The fact that one of the four judges who sought greater probity from the then Chief Justice Dipak Misra should himself face similar demands—albeit in a matter where the lack of transparency is institutional—is rich in irony.
The fact that one of the four judges who sought greater probity from the then Chief Justice Dipak Misra should himself face similar demands—albeit in a matter where the lack of transparency is institutional—is rich in irony. The January decision of the present Supreme Court collegium, which is headed by Chief Justice Ranjan Gogoi, to elevate two high court judges to the apex court by superseding 32 judges with greater seniority, has drawn flak from sitting Supreme Court judges, with one of them writing to the President against the decision. What makes the matter murkier is that, in December, the collegium had decided to elevate P Nandrajog, Chief Justice of Rajasthan High Court, to the apex court. The December collegium comprised the same judges as the January one, except for Justice Madan Lokur who retired later in December, with the addition of Justice Arun Mishra. The December decision was overturned ostensibly because the selection of Justice Nandrajog and Justice Rajendra Menon of the Delhi High Court was leaked to the media. But, why a media leak that happened after the selection should result in a overturning of the December decision is not clear. However, the Supreme Court and judicial transparency cut a sorry figure when the continued opacity of the collegium system is what needs to be questioned.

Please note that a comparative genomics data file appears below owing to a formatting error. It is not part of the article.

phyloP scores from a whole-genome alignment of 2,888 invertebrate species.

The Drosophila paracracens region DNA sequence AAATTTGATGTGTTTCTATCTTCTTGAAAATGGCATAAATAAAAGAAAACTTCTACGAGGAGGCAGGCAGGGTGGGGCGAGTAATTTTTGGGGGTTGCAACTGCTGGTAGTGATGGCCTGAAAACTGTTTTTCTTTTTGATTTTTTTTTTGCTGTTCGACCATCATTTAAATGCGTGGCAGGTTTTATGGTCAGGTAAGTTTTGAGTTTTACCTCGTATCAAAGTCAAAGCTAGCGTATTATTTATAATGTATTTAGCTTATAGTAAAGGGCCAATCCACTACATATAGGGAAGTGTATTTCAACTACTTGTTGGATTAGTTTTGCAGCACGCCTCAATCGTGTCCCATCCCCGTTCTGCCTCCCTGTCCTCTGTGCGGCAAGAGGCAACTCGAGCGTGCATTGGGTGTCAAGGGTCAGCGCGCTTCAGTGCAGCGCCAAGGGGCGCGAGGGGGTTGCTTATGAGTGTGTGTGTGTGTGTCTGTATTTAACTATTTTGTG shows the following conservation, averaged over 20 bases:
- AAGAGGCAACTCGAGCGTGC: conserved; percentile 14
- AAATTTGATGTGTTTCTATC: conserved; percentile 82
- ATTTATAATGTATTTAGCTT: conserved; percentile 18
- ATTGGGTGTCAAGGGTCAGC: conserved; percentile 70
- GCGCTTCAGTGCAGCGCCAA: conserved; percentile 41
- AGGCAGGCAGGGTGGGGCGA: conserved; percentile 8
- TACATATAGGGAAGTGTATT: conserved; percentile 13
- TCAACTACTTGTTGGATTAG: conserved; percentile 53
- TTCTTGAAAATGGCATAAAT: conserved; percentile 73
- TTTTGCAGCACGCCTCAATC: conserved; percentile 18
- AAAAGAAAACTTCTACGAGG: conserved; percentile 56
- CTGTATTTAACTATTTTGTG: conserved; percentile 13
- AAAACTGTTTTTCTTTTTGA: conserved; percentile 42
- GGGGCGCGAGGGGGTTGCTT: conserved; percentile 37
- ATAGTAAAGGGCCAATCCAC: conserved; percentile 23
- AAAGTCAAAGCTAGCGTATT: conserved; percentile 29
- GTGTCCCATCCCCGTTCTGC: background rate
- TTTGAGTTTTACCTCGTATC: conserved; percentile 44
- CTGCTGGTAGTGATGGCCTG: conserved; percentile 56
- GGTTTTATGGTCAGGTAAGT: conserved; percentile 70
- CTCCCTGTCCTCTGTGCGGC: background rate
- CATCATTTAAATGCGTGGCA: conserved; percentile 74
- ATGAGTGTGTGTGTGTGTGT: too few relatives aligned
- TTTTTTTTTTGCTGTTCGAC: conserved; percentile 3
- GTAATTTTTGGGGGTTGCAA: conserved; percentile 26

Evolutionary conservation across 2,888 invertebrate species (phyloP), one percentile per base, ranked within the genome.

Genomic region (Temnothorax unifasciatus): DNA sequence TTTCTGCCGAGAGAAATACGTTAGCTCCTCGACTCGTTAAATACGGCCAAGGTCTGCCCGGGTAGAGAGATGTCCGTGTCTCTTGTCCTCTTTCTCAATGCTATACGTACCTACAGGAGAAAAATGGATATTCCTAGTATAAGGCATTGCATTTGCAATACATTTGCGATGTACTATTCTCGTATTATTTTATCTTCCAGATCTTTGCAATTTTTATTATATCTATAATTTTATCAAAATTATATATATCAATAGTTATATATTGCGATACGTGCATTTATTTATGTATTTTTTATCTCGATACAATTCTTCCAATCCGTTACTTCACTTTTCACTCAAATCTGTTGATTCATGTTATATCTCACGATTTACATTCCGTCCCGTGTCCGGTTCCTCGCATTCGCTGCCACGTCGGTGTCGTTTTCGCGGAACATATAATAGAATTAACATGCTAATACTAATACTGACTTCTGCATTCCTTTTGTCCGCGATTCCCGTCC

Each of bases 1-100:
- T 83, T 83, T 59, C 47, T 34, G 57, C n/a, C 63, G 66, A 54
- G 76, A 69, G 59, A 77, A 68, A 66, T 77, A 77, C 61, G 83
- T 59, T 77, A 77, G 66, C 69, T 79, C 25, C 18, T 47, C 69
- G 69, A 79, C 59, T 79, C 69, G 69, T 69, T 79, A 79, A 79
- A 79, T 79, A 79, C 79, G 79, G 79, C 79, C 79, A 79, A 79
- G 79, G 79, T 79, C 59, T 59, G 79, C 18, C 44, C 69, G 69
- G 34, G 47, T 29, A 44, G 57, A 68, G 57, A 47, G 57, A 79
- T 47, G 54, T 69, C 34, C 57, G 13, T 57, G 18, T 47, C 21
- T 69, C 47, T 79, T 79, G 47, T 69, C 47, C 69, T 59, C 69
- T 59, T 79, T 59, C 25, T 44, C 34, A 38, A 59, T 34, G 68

Indeed, when the apex court junked the proposed National Judicial Appointments Commission Bill, terming it unconstitutional, it had acknowledged the shortcomings of the collegium system and had called for greater transparency. More than three years after, even as the Supreme Court posts collegium decisions online, questions linger over the rationale behind the decisions themselves. The latest controversy shows that, while there is an appearance of transparency, the process remains as veiled as ever.